Get help. If you have HG, you aren’t going to be able to keep on doing life like normal which is really frustrating, especially if you have children and a job (which I had both). You’re going to use a lot of sick days, your performance isn’t going to be up to par, your parenting isn’t going to be great, your kids are going to watch LOTS of TV, your house is going to be a WRECK, everyone will be eating microwaveable meals, and you’re going to need your village to rally around you and pick up the slack. I remember apologizing to my husband one day because after a long day at work he would need to come home and take care of our daughter, wade through our messy house, take care of me, and do dishes and all the other chores that had to happen if we were going to be able to eat and wear clothing and he said, “No, it’s okay. I just see how much you do now that you are no longer doing it!” It was the sweetest thing he could have said as I lay there on the bed half emaciated and pale, unable to even allow him to hug me because the slightest wrong touch would send me running to the toilet. With my third pregnancy, friends started catching on to how sick I get when pregnant and a whole bunch of girls from my church rallied together and brought me meals while I dealt with the worst of it. I don’t know what I would have done without the support of my husband, my family, and my friends. The most important thing to do, is get the medical help you need. I’m normally anti medical intervention and chemicals, but I learned that there are times when contemporary medicine very necessary—like when your body is growing a human and can’t seem to stay alive on its own. Medicines like Zofran and prescription antacids are the reason my son was born so healthy and strong. My trip to the emergency room where I had the wonderful IV to rehydrate me stopped the awful cycle of wretched vomiting that made it impossible to keep down even a sip of water. If I hadn’t gotten the medical help I needed as soon as I could, I don’t know that my pregnancy would have had such a happy ending.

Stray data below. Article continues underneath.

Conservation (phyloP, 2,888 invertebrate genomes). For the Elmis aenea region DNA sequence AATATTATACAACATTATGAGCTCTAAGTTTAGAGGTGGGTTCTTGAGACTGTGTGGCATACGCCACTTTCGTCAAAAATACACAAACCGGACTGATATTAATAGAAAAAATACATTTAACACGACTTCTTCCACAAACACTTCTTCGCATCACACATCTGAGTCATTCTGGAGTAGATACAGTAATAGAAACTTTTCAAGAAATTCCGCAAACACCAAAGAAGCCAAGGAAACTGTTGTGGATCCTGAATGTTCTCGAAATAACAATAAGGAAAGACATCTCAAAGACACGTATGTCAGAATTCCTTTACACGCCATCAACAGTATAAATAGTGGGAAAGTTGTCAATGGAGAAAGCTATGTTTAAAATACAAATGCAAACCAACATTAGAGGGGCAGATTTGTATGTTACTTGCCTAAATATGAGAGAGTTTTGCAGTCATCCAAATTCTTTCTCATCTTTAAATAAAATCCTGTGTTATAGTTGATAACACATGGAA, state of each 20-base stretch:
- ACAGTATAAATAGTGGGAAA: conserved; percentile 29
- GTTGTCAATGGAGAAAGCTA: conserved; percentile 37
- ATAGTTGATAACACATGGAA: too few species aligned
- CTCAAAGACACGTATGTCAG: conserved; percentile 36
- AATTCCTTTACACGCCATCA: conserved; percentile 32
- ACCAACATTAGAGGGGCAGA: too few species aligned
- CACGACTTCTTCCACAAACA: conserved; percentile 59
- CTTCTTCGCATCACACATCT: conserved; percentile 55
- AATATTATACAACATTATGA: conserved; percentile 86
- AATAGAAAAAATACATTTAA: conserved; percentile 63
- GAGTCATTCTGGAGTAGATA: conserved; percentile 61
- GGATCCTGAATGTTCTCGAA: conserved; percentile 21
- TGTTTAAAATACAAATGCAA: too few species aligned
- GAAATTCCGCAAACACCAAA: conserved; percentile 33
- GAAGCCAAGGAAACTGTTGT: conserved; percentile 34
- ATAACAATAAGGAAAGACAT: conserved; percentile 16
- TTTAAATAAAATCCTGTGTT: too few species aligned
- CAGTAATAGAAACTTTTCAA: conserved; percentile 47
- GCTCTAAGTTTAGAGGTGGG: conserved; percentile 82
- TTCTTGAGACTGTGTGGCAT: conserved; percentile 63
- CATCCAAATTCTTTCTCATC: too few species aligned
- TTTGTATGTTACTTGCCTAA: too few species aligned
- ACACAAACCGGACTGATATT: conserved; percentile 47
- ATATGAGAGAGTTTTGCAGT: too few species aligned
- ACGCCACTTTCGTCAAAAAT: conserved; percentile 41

Don’t give up! The days of an HG pregnancy are long and awful. They drag by one agonizing second at a time. But they do end and even though it feels like you will never be cured of this nasty infirmity, you will. Miraculously, as soon as you deliver that baby, your symptoms disappear—most of them immediately, though you may feel a few lingering symptoms for a few hours or days afterwards. And the best part, is that amazing baby—that human being who will be yours to cherish, love, and raise for the rest of your shared days. I promise you that little human will be worth it all. Hold tight to that thought as you cling to the edge of the porcelain throne or lay in your bed unable to move for yet another day.
If you are pregnant and you find that the joy of this new life is being robbed from you due to Hyperemesis Gravidarum, I am so, so sorry. I have been there and I know how frustrating it is. I know and I will shed a tear for you now, because I know that you can’t cry as it will make you more nauseated and lead to more vomiting as well as rob you of precious fluids that your body needs. All my pregnancies were hard, but my son’s was interminable. I barely dragged myself through each day just waiting for the moment where I could claim the refuge of sleep, only to have to wake up and start the grueling, terrible process all over again. This happened for eight months with him…it was awful. But now, he is a boundless, bubbly, hilarious 3.5 year old and those endless days all just mesh into one bitter sweet memory. I look at his clear blue eyes full of fun and tousle his yellow hair and I tell him, “Buddy, you made your mama so, so sick…and if you needed me to do it all over again, I would do it for you. I would spend a lifetime feeling like that for you if you needed me to do it.” He was worth it. He was so, so worth every, awful step in that dark journey. This too shall pass, mama, and it will be worth every agonizing moment.
I’m Julie, a former cloth diaper retailer who discovered a passion for the industry. Now, instead of selling cloth diapers, I advocate them and promote small businesses I love who sell and manufacture them.
I’m the wife of a fireman and mother of three. I have a 13yr old daughter and identical twin sons who are 10yrs old.